The break gave me a fair amount of time to reflect on teaching and my philosophy of education. I was scrolling through my Twitter feed and came across this tweet from the National Council on Teacher Quality (NCTQ):
While reading this tweet, I was struck by an interesting memory. In my first year of teaching in Omaha, back in 2004, the school I taught at had just implemented 1-to-1 computing with Macbooks. I had a student that year from China. After class ended one day, she and I talked about how interesting it was to watch how students were using the Macbooks in positive ways but also in negative ways. I asked the student what she thought about the computers. She offered a brilliant insight:
I think the computers are making the students impatient. It used to take a lot of time to look something up. All the students want the answer right now.
That conversation has stuck with me. I see this impatience in my classroom and other classrooms on a regular basis, whether it's students moaning and groaning when a problem takes more than thirty seconds or the students' body language revealing frustration or boredom.
Two years later, I was teaching at a different school, a school that has not yet gone to 1-to-1 computing, even in 2014. Even without 1-to-1 computing, the ubiquity of smartphones and tablets has had a profound impact on our young people. Personally, I wonder how different my school would have been with the temptations of Twitter, Facebook, and SnapChat lurking in the background. I am not saying technology is evil; I am saying educators need to be mindful of the impact technology has on students' physiology and psychology.
Our culture in the United States is the embodiment of instant gratification. This has dire consequences for math teachers attempting to help students learn patient problem solving. Joachim de Posada discusses the predictive impact of studies on delayed gratification. Intuitively, it makes sense the students willing to delay gratification - those that push through and past the point of frustration - tend to be the successful students in school.
Back to the earlier question: are students evolving or changing? Technology provides the context for our students to literally stand on the shoulders of giants and answer more interesting questions that can profoundly impact the modern world. But with great power comes great responsibility. In nature, we sometimes see evolutionary dead ends. Think duck-billed platypus. We want our students to be critical thinkers. To be problem solvers. And while it is convenient to rely on Google's search algorithms to find an answer quickly, we need our students to be able to analyze, synthesize, and evaluate the information they encounter in the world. It's not a stretch of the imagination to think certain technological behaviors we allow, like clicking on the first link on a Google search or citing only Wikipedia sources, are the evolutionary equivalent of a duck-billed platypus. I wonder what my students and their children will be doing in the 22nd century and how different the world will be. I want to empower my students with robust strategies to prepare them for this world that does not yet exist. What can I do as a math teacher to maximize these students' potential? Because barring medical miracles, I am undoubtedly preparing my students for a world in a new century I will not likely see. So what should be my function, my purpose for teaching students mathematics?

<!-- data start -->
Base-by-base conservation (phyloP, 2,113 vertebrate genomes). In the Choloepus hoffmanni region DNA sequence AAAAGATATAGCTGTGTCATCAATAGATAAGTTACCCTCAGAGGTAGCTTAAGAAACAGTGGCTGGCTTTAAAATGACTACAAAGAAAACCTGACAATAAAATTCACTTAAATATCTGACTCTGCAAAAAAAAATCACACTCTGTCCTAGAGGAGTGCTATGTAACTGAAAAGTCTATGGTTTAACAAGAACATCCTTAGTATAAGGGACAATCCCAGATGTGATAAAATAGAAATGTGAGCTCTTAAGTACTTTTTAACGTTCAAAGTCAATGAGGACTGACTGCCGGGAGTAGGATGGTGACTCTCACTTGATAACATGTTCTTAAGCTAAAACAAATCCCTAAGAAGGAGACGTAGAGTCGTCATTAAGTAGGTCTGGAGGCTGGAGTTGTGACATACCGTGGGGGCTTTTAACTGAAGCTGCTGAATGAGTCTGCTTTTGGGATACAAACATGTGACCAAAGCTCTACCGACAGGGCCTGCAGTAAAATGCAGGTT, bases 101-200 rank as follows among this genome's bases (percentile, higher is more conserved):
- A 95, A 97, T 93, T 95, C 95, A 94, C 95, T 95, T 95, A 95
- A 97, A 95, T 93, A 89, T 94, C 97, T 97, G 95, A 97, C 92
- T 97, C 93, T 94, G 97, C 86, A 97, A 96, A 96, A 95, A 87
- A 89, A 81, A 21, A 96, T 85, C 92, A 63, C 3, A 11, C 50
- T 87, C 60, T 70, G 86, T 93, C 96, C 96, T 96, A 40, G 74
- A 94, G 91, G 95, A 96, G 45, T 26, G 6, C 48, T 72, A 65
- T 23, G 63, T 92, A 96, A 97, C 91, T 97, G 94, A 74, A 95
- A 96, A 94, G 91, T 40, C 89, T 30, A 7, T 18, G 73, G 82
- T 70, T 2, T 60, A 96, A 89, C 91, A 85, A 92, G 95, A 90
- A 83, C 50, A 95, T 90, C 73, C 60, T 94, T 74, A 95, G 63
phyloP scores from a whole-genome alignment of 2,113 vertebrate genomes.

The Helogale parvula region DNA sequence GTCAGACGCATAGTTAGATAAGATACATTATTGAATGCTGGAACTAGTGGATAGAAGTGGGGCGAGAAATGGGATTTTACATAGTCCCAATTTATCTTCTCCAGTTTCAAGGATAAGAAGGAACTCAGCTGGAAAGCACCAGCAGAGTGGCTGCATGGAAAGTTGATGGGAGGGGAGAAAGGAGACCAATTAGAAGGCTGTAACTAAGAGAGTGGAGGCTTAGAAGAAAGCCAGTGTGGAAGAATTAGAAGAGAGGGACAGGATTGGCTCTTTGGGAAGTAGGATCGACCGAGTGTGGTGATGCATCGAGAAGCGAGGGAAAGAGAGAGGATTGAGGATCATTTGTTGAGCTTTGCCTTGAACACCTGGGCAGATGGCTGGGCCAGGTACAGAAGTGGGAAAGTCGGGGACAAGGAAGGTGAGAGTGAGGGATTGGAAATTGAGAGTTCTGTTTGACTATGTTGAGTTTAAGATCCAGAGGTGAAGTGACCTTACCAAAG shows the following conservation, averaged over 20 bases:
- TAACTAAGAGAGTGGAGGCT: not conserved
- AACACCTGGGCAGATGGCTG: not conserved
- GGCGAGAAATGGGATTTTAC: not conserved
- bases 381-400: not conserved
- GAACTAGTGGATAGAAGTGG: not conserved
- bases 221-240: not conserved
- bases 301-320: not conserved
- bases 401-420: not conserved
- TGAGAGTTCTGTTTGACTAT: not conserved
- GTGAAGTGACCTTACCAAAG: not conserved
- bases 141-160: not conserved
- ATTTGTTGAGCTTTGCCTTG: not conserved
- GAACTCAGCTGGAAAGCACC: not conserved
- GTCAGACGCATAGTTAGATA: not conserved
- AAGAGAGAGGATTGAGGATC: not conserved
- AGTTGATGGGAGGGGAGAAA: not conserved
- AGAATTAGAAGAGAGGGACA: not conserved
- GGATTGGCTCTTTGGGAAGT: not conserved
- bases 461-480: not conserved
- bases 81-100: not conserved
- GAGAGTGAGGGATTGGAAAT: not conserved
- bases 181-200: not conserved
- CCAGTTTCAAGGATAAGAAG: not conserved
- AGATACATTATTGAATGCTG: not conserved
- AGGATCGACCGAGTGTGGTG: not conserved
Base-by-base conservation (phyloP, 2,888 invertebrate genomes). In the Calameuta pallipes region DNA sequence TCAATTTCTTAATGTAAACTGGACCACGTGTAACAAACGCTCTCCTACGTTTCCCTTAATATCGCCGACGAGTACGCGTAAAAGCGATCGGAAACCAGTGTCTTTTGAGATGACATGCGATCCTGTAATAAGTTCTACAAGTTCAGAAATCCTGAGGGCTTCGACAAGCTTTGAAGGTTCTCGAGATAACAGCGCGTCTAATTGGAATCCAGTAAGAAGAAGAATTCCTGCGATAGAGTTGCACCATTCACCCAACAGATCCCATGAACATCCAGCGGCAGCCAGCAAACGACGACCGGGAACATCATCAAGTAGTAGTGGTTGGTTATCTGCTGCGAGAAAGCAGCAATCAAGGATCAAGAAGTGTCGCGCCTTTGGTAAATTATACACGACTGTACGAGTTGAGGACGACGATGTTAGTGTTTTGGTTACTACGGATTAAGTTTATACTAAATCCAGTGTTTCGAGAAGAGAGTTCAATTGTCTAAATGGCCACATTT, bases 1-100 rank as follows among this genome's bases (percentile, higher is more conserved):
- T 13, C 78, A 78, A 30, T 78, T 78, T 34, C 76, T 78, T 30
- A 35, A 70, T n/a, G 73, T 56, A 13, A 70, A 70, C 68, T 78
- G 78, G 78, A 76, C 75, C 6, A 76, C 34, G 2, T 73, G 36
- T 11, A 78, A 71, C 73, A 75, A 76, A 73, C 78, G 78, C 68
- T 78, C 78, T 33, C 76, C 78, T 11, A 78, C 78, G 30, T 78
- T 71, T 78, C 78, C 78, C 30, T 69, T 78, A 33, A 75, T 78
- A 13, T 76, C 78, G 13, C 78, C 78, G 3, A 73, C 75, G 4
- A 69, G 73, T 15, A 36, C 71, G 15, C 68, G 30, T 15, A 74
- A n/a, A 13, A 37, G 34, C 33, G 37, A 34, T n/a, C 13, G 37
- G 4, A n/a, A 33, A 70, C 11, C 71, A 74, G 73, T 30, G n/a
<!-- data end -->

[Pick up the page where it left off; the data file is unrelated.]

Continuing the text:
Awaken raw curiosity. Provide the context and vocabulary to describe the universe and everything in it. It starts with asking interesting questions and finding technological resources to address these questions. Michael Stevens is doing a phenomenal job leveraging curiosity to create teachable moments at Vsauce.
The spirit of the STEM movement is the interconnectedness between disciplines. Why we limit this 'interconnectedness' to only four disciplines causes me to scratch my head a bit. Mr. Stevens' video above references figures that cannot be measured directly with current measurement tools... but they can certainly be calculated. We can even compute how aesthetically pleasing an object is or isn't. What should the role of the math teacher be, then? What does this have to do with our students, and whether they are evolving or changing?
I think my best answer right now is to provide a balanced approach between traditional mathematics and problems from the world outside school. And for those items from the world outside school students may not have the mathematical horsepower to address, there is now a phenomenal resource to address both traditional topics and modeling challenges. Math teachers may experience some nervous excitement on the Wolfram Demonstrations website. I encourage you to check out the resources available on Wolfram Demonstrations.
Regardless what educational approaches we utilize, the world will continue to move forward. Students will continue to move on through the sorting algorithm that is school and the world will continue to realize the potential of students from many different school systems. What do you think? Are students evolving or changing? What can we do differently as teachers to prepare students for the future?